Leadership Skills

My Crusade for Workplace Kindness

While staying in a hotel, I requested a converter-plug.  It was delivered to me on a silver tray within 5 minutes.  This amazing level of service reminded me that I was staying in a luxury level establishment.  We have all been through difficult economic times and for some things seem to be getting worse.  That is precisely why we all should take a little more time to be kind to each other.

You immediately get an impression of a place when you arrive and landing in Reykjavík Airport in January at 6 AM is no exception.  The promotional travel video playing overhead while you go through the first of many screenings states that there is one person per every 3 km in the country of Iceland.   If that is true, why aren’t they happier to see me?   This is what an IKEA Airport would look like.  There are cool blondes in tailored black suits and jack boots, but no attempt at human contact while passing through three passport controls.  What would you think of a place that bears an eerie resemblance to James Ingo Freed’s Washington DC Holocaust Museum?  Turns out, dark grey can be an overused color and incessant new Age music does help matters.  The land of fire and ice is a well deserved title.  At the passport control gate number four an agent barked, “Come back later.  There is nothing in the terminal.”  As there was nothing outside the terminal either, I decided to take my chances.  “I just want to sleep.”  I said.  “Oh.  OK then.”  He replied, “First I must stamp your passport.” Click-thump.

How many people are trying to come here?  Would more be interested if service warmed up a bit?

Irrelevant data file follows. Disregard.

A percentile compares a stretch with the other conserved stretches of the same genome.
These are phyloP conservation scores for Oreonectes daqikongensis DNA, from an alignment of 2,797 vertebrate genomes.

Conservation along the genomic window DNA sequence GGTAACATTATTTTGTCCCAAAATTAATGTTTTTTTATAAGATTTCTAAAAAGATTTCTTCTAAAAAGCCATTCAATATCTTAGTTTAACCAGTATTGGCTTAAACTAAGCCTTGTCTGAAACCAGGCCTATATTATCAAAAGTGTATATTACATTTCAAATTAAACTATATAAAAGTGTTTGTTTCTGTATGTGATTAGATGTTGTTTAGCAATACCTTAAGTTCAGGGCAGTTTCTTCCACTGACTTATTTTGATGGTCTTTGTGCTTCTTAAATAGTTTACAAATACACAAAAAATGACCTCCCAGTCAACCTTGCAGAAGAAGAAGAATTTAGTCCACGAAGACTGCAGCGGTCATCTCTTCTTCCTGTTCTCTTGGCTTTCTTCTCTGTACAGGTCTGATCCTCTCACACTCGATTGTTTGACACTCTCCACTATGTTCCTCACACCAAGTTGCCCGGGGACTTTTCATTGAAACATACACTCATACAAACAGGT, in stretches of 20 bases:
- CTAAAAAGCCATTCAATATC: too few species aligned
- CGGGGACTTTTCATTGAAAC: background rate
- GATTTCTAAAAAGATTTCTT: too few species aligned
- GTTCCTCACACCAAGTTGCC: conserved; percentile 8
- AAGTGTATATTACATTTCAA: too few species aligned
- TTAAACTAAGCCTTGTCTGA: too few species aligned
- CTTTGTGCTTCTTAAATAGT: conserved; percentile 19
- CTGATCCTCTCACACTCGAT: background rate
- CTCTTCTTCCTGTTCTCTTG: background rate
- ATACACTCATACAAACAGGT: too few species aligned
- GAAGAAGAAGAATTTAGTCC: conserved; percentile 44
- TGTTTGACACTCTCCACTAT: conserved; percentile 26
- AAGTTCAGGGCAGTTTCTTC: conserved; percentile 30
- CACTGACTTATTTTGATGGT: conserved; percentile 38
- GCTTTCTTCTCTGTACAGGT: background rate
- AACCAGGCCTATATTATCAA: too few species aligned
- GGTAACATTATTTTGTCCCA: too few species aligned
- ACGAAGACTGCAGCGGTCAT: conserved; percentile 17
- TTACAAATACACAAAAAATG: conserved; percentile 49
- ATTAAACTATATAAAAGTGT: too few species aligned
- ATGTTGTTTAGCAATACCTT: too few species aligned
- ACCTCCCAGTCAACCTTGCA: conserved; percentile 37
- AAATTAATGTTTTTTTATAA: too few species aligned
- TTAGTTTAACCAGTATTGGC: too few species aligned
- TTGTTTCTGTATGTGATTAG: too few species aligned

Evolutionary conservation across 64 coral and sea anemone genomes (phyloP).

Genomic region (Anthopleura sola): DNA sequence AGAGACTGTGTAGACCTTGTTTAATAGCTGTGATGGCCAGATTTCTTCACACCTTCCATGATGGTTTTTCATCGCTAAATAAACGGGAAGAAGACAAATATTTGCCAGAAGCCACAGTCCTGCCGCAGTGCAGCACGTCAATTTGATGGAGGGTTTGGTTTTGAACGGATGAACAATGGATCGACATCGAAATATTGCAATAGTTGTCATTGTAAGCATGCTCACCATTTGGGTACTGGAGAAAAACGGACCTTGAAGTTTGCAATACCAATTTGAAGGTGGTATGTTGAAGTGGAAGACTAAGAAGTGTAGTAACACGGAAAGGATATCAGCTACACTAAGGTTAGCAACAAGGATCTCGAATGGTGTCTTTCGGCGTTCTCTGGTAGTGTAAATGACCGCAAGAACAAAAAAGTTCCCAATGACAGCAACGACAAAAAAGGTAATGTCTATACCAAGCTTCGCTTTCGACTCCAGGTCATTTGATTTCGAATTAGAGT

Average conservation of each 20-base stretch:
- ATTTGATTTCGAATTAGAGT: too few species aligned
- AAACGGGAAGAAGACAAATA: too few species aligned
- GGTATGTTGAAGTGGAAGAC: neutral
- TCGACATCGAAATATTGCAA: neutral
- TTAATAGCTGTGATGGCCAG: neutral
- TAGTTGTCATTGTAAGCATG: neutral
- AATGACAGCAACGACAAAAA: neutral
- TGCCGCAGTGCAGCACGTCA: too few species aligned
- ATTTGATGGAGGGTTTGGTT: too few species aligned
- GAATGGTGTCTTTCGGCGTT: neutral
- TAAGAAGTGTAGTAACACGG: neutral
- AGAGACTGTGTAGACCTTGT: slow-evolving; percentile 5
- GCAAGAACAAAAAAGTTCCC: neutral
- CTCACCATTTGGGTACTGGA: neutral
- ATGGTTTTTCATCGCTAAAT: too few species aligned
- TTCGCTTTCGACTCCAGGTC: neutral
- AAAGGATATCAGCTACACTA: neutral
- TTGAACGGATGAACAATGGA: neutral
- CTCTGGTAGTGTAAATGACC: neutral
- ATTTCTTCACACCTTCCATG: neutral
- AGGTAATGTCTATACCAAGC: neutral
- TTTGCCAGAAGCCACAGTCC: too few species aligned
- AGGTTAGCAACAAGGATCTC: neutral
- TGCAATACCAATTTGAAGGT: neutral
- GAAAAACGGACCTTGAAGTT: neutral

When teaching customer service classes, I often hear, “Kate, you don’t understand.  It is not in our culture to be friendly.”  My response is, “Well, if you plan on doing business with others, you must understand them and cater to their wishes.”

If you are thinking that culture ignorance is limited to other countries, think again.  It is also a class, race, and gender issue.  Once after a handling customer complaints session, a woman came up to me and said, “Thank you for a fun afternoon.  I always assumed that rich people are all the same but you pointed out that they have feelings and problems too.”  A simple truth no one had taken the time to point it out to her before.

Remember the converter on a silver tray I mentioned?  I was recently at a luxury hotel in transition.  It had been a mid-priced hotel, but after being sold and bought by different companies, the property is now trying to upgrade its image.  (This happens in every industry with mergers, acquisitions, and management changing hands.  I could probably be kept very busy with this type of challenge alone.)  I was discussing with a group of employees the different expectations based on a hotel’s level of luxury and used the converter as an example:

  • A regular hotel would send an employee to the guest’s room and he would hand the converter to the guest.

  • A better hotel would deliver the converter on a plate and say, “Here you are Mrs. Smith.”

  • A luxury hotel would deliver the converter to the guest room within 5 minutes on a plate and say, “Here you are Mrs. Smith, may I install it for you?  Is there anything else I can do at this time?”

In fairness, none of the employees in the room had signed on to work at a luxury hotel.  They did not all like the fact that their jobs had changed overnight.  One employee had a few choice words for me and stormed out.  (It is rare, but sometimes I lose one or two.)

There was however a bright ray of light in the room.  An employee who admitted while walking into the meeting that he was not feeling well and that he had recently suffered a personal tragedy.  When his co-worker left he said, “Some people just don’t want to work.  When they see something to do, they scatter.”  I asked him why he thought that was and he said, “They say things like, ‘I hate this place.’ But I don’t.  I love this place.  This job puts a roof over my head and food on my kid’s table.  If it is luxury or not, it doesn’t matter, I will always do my best.”

How could I clone this employee’s attitude?  How could I inspire others to be willing to take on more work?  Over the next couple of weeks I will attempt to answer these questions.  Do you have a story like this?  If so, please write to me and share.

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